not to bring up the Holocaust. In WWII there's not been a
single major film about the Holocaust. And that's at Eisenhower's
The only one who is really doing something is Spielberg,
has probably spent a million dollars. He's given people $50,000
each to go interview the survivors. "Shoah."
All this activity from Washington, all this haste.
Jack Warner was a colonel and Ronnie was a star. They had
three people out photographing them atWarner Brothers. Here's
a flag pole and at the base of the flag pole now there's a
plaque honoring those of us who had worked for Warner Brothers
then went into this film unit. After all this silence, suddenly
all this activity is going on.
I may have told you why I think Reagan had Alzheimer's while
he was president. During his presidency they took him on a
tour of the concentration camps. He said to the press and
his staff, "I know I 've been here before." What
I knew is he never left Culver City. But Ronnie then recited
shot by shot what he had seen on film. He was in a state of
shock and he never recovered. Can you imagine how embarrassed
how the press was and his staff? They couldn't tell the public,
listen, your sitting president is hallucinating.
What happened was as the war drew to a close, General
Hap Arnold, head of the Army Air Force wanted the American
people to have a record of the liberation of the concentration
camps. So he sent his chief officer, Owen Crump, with a camera
crew to all the concentration camps as they liberated and
he photographed them.
General Arnold wanted it in color. Because it was color,
the film could only
be processed at the Technicolor labs in North Hollywood. When
it was finished it was sent over the hill to our post. There
was a Colonel Jones from West Point, our new commander, but
Reagan was now his executive officer.
So he said, Captain Reagan, do you realize that we are going
to be the first ones in the history of the West to see the
concentration camps? Don't you think we should share it with
Reagan said, all right, just those people on this post cleared
by the FBI for secret work.
I was one of a dozen of those people. So we go to see these
films. You see these corpses walking, defecating as they walk.
You see bodies being put in wheelbarrows by the natives and
thrown in a ditch. You see the lampshades made by the Nazi
commandant's wife out of human skin she loved to display
the nipples, she loved the tattoos on their wrists.
When it was over, even though it was summertime, Reagan said
nothing. He was chilled.
We went outside and I said, look, Ronnie, let me tell you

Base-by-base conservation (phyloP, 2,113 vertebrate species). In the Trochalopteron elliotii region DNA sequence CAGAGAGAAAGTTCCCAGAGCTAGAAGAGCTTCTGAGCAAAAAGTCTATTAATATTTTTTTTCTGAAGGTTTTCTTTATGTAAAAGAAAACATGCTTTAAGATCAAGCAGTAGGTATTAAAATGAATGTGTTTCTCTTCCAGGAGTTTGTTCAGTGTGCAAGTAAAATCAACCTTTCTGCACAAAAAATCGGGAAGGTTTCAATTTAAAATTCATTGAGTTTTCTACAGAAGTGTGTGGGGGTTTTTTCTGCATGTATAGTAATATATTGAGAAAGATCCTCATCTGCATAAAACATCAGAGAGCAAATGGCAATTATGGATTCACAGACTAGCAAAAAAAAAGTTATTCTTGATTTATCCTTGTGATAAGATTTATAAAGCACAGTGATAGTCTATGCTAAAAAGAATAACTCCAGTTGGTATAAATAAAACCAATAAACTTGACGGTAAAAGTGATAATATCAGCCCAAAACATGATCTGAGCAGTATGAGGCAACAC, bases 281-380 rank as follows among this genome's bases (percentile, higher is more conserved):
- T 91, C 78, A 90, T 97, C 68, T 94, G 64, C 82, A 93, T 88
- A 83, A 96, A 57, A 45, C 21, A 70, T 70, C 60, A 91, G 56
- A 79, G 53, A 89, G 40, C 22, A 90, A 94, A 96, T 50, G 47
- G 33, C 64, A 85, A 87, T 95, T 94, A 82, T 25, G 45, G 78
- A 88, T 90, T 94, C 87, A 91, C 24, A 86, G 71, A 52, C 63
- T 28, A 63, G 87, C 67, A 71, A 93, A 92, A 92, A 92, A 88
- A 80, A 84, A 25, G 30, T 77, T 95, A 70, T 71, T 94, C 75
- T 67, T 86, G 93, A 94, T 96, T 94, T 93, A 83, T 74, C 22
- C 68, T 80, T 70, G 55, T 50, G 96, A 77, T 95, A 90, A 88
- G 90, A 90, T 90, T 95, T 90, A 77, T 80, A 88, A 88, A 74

a story because you like to hear stories. In 1849 there was
a young Pole named Josef Danglowitz. He was afraid of wars
and pogroms and revolutions, so he left Poland, came to America,
was an itinerant peddler in the South, went north to Brooklyn,
NY, became a very successful hat shop owner. He had 10 children,
one of whom was my mother.
I said, if my grandfather hadn't left Krakow, Poland, I would
have been one of those corpses you just saw on the screen.
just shuddered. And then later on he got a copy of that film
and his son Michael and his son Ron Jr. said when they reached
14 or 15, their father said, boys, you must see this.
Many years later when he was President he was taken on a
tour of the concentration camps. As he saw them, he said to
the press and his staff, I've been here before.
And he then proceeded to describe in great detail everything
we had seen on the film.
He couldn't separate fact from fantasy. The film that he
saw became reality. He looked at them, his staff and the press
in awe. He said, I've been here. He had never left Culver
City during the war.
His staff didn't realize that he was traumatized. The stuff
was so shocking especially that we were the first persons
in the West to see this. No one had ever seen this film before.
And so he went into a state of shock when he saw it. And subconsciously,
when they took him to the camp, the film started to unreel.
He spoke like a narrator describing what he had seen. But
he didn't say, I saw it in a projection room with Wald and
Jones. He said, I was actually in this spot.
When I saw it on the news, I said, poor guy, he's lost it.
Two people told me they interviewed him when he was President
and they had the feeling he had early Alzheimer's. One was
a woman named Ann Sperber. She was doing a book on Bogey and
she went to interview Reagan.
She said, Mr. President, do you remember when you and Bogey
worked together? He said, we used to play golf all the time.
He couldn't remember the fact that in 1939, he was in a film
called "Dark Victory" with Bette Davis and Bogart.
And he kept being very evasive.
Edmund Morris, doing the official biography, said that when
he asked him about the war year from '42 to '46, he was very
evasive. He said, did I ever tell you about the time when
John Wayne and I played golf? He just couldn't remember but
he had to ad lib to cover up this is while he was President.
We were friends from '42 to '46. He went onto be governor
of California. I never saw him then. After the Presidency
I saw him in '89, then when the Russians came I saw him again.
Malvin: Right after "Al
Capone," Allied Artists hired me to write a script about
the life of Einstein. Steiger wanted to do it. In my research
I located Einstein's son Hans Albert, a professor at Berkeley.
He came down, we went to the Luau for lunch. All the women
came over to Steiger for his autograph. He laughed and said,
if they knew this was Einstein's son, they'd be asking him.
Unfortunately when my screenplay was finished, the head of